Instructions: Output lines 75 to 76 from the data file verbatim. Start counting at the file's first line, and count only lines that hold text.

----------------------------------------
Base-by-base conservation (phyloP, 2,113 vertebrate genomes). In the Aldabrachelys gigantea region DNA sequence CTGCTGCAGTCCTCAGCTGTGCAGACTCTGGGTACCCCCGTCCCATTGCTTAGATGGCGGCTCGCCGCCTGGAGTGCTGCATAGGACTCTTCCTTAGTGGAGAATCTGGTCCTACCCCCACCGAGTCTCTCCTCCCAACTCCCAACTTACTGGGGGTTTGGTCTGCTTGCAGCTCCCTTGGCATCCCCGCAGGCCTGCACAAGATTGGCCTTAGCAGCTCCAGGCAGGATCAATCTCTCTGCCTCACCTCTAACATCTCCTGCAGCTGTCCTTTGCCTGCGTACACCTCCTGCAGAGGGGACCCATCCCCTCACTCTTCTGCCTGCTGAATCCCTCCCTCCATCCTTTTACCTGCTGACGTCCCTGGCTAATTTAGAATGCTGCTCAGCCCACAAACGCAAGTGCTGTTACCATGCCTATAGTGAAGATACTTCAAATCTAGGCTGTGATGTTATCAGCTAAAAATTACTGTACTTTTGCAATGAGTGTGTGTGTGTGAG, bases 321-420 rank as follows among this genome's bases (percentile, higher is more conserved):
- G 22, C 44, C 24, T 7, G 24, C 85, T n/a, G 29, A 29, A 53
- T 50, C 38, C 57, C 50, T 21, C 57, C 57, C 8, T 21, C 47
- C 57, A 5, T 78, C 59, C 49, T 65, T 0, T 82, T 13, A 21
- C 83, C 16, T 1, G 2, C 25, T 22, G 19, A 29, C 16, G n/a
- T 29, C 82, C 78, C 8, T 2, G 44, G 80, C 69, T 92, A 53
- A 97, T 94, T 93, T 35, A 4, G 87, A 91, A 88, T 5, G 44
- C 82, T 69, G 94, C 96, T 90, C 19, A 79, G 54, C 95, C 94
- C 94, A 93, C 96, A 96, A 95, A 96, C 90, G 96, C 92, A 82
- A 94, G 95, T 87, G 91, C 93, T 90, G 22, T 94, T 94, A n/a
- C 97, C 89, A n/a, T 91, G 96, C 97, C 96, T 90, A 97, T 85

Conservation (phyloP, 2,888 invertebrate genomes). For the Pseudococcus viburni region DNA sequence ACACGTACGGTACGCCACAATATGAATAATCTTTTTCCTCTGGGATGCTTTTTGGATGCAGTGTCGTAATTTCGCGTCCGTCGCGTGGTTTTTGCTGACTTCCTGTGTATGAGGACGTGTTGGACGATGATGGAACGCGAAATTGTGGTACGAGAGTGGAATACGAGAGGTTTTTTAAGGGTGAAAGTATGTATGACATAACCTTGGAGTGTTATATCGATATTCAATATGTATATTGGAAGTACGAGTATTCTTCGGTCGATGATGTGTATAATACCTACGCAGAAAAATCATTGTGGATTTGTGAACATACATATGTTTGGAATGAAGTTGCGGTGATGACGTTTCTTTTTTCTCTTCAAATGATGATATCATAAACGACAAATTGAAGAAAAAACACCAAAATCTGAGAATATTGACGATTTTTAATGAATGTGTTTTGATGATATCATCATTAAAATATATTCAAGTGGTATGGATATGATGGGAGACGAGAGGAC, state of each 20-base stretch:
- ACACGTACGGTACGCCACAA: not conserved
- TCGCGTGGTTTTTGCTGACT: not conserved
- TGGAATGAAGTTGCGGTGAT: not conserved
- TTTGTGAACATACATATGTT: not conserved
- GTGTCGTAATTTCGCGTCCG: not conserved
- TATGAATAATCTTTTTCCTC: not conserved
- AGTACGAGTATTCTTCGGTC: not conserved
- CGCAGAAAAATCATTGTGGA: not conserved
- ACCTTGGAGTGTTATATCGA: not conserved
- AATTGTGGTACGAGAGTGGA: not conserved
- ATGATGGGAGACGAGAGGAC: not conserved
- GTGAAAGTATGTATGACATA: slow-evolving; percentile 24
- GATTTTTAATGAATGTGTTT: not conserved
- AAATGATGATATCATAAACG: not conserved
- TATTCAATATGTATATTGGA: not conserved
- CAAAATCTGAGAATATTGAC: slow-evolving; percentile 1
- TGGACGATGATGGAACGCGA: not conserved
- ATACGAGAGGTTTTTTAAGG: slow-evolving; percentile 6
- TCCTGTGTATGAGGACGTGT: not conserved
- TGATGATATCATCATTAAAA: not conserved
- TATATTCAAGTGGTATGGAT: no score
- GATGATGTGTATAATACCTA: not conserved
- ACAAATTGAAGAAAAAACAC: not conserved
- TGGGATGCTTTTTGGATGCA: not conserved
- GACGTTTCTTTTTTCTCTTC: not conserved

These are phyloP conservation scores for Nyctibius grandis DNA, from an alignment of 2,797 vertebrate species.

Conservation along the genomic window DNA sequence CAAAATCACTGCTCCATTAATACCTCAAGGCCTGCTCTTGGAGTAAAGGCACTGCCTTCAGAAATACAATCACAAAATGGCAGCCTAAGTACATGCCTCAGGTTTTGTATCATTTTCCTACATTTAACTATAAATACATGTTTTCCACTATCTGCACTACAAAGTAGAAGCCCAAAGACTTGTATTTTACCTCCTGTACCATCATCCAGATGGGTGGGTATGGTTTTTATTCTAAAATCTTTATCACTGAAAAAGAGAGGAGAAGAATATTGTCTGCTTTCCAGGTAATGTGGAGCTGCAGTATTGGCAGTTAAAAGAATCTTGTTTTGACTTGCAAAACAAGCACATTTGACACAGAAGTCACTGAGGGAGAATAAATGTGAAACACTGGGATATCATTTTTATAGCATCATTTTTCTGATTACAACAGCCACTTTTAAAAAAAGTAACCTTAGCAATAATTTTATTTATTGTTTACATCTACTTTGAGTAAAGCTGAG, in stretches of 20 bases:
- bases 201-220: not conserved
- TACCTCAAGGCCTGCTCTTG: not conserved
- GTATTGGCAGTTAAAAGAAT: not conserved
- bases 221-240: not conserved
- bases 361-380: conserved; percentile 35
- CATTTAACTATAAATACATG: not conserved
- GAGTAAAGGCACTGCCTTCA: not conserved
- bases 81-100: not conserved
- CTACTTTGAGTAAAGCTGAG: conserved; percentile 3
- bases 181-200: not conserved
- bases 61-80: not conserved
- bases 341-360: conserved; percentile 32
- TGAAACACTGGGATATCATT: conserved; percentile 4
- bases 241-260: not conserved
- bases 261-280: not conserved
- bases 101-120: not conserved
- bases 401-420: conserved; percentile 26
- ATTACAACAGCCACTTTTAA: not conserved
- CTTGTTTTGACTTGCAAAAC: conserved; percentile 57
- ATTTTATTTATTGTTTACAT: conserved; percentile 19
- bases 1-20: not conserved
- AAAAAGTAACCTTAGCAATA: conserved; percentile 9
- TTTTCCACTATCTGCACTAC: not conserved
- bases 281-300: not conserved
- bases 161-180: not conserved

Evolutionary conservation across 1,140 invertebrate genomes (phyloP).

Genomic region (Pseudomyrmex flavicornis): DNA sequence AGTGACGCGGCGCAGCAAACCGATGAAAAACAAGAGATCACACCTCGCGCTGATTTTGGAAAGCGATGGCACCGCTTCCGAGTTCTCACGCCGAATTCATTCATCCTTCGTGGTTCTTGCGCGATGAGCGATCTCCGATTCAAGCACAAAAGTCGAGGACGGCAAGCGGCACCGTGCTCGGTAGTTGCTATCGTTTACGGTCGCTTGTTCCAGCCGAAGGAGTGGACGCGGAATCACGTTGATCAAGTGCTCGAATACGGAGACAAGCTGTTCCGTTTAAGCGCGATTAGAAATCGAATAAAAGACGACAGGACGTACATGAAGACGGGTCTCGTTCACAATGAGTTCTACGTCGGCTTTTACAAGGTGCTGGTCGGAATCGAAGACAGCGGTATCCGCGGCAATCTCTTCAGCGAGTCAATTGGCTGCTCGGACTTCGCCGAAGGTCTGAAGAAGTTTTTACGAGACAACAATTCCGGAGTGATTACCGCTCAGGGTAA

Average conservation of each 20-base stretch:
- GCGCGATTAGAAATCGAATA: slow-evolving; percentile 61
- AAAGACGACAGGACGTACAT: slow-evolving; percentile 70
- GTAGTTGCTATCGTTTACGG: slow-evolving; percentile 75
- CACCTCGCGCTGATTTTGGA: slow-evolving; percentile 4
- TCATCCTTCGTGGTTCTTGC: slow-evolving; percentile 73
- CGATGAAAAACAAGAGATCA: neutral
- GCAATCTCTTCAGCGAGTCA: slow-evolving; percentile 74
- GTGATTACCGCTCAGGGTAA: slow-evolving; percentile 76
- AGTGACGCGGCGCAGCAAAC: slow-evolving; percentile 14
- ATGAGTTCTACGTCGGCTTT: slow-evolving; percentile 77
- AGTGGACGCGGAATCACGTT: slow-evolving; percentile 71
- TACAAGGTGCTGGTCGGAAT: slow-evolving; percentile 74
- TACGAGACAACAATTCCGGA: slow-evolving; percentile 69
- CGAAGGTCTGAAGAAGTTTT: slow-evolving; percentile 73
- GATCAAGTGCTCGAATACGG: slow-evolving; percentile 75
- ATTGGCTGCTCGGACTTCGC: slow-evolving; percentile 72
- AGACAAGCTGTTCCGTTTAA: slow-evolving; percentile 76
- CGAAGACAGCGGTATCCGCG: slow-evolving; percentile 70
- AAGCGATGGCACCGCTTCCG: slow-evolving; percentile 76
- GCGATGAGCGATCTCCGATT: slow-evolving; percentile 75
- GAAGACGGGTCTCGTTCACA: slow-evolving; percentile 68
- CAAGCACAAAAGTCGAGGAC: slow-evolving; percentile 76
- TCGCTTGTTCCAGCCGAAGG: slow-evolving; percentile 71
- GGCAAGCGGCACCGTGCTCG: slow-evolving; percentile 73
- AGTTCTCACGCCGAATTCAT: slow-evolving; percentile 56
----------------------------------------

- GTGATTACCGCTCAGGGTAA: slow-evolving; percentile 76
- AGTGACGCGGCGCAGCAAAC: slow-evolving; percentile 14